Deaf LGBTIQA+ Consultation 2019/20
Here’s a summary of the Deaf LGBTIQA+ Consultation 2019/20 which looks into the needs and wants of deaf people who identify themselves on the LGBTIQA+ spectrum.
Whilst the data received gives a good insight about the needs and wants, there is a lot more to know and understand. More research and sophisticated approaches will be needed and recommendations are given for each question.
The full survey findings are available below.
If you have any questions please email us firstname.lastname@example.org
· 186 people took part, which is about 27% of the number in the Facebook group Deaf LGBT
· England, 143; Scotland, 13; Wales, 16; Northern Ireland, 13
· 44 attended focus groups in 6 regions across England to discuss 5 of the questions in person.
· 94 identified as Gay; 42 Lesbian; 19 Bisexual; 7 Transgender; 7 Queer; 6 Pansexual
· Age; the majority of responses were from those aged 30-50 years; 105 in total.
a. To reach more people from Scotland, Wales and Northern Ireland.
b. To reach more young Deaf people.
c. To reach more deaf people who are BAME.
d. To reach more people with Additional Needs.
e. To remember to ask about sexual orientation and gender identity separately in future research.
Although only asked about their mental health on the day of their response, it was concerning to note that approximately 38% were in low scores; said they were not doing well with their mental health.
a. Deeper research is carried out to compare mental health prevalence rates in Deaf LGBTIQA+ people.
b. To look at interventions and whether more can be done with expertise from mainstream LGBT+ sector, or wider Deaf LGBT+.
c. Deaf LGBTIQA+ main website to have more links referring to initiatives around mental health for Deaf people.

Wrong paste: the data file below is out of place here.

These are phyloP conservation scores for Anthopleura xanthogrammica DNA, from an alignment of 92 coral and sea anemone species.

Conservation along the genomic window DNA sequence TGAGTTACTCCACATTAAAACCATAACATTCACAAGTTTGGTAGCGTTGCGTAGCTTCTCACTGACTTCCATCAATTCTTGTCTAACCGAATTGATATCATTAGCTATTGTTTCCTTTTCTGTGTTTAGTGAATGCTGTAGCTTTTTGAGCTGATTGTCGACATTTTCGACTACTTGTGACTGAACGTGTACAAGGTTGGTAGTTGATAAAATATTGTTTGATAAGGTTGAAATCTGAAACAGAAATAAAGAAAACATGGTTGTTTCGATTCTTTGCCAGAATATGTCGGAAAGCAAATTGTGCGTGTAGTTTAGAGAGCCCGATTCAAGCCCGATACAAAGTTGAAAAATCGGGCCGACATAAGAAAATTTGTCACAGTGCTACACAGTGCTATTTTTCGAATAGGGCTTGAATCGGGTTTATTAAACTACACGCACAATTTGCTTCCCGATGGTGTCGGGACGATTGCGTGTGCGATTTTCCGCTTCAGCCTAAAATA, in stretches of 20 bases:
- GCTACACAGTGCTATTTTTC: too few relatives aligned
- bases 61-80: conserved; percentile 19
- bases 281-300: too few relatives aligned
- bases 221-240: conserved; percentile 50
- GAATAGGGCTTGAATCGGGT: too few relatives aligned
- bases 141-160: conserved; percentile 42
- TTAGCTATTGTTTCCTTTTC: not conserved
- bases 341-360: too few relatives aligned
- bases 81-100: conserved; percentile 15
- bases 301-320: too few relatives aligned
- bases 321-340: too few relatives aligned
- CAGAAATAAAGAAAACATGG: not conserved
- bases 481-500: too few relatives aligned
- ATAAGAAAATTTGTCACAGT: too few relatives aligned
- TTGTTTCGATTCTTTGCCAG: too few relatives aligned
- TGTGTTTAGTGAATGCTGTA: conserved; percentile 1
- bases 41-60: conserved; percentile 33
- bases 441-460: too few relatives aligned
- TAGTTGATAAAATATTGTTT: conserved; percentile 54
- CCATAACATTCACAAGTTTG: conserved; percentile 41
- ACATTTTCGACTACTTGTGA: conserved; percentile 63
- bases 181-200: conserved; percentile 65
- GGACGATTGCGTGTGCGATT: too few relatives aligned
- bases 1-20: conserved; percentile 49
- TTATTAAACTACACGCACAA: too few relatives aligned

d. Deaf LGBTIQA+ to consider approaching organisations like Signhealth with projects that have a mental health incentive for future developments.
· A range of places are attended by deaf LGBTIQA+ people for sexual health; GUM clinics, GPs, STI clinics, local hospital, local service (individual names given). Individual answers were given elsewhere.
· Some did think they could improve their sexual health, but the majority did not. For those who did say yes, reasons tended to be either the need for BSL information resources; access to interpreters; trust issues with interpreters; and needing to change sexual behaviour.
a. We must note that we do not know enough about the experiences of young people and that more engagement is needed here.
b. It would be good to learn and share good practice; the views from our North West focus group suggests that Manchester has it good. It is worth looking into this location further whilst taking caution that small voluntary focus groups do not represent the whole.
c. To work with ASLI – the Association of Sign Language Interpreters – to look and identify best practice around interpreters in the field of LGBTIQA+ sexual health.
d. To widely champion the need for accessible resources – BSL videos and plain English came up several times.
Having seen a Doctor/Nurse
· A number have seen someone about sexual health or reproduction issues
· For those who said yes; they reported this as either being because of an incident, responsibility, routine.
· For those who said no; reasons included safe sex, committed relationship, having no need, abstinence of sex
a. To work with sexual health providers to develop further insight about their services, especially in the devolved countries.
b. To work with reproductive health providers to look further into the experiences of Deaf LGBTIQA+ people about their services, especially in the devolved countries (Scotland, Wales and Northern Ireland).
c. To consider whether sexual health and reproductive health ought to be kept separate in future research
d. To champion the positive experiences of services that some respondents have shared e.g. responsible sexual health.
e. To develop and benchmark what accessible services mean
48% reported that they wanted to have LGBTIQA+ deaf counsellors
· 25% reported that they wanted to have deaf counsellors
· 15% reported they wanted to have LGBTIQA+ interpreters with a counsellor
· 7% reported they wanted to have an interpreter with a counsellor
· Lived experience is evidently key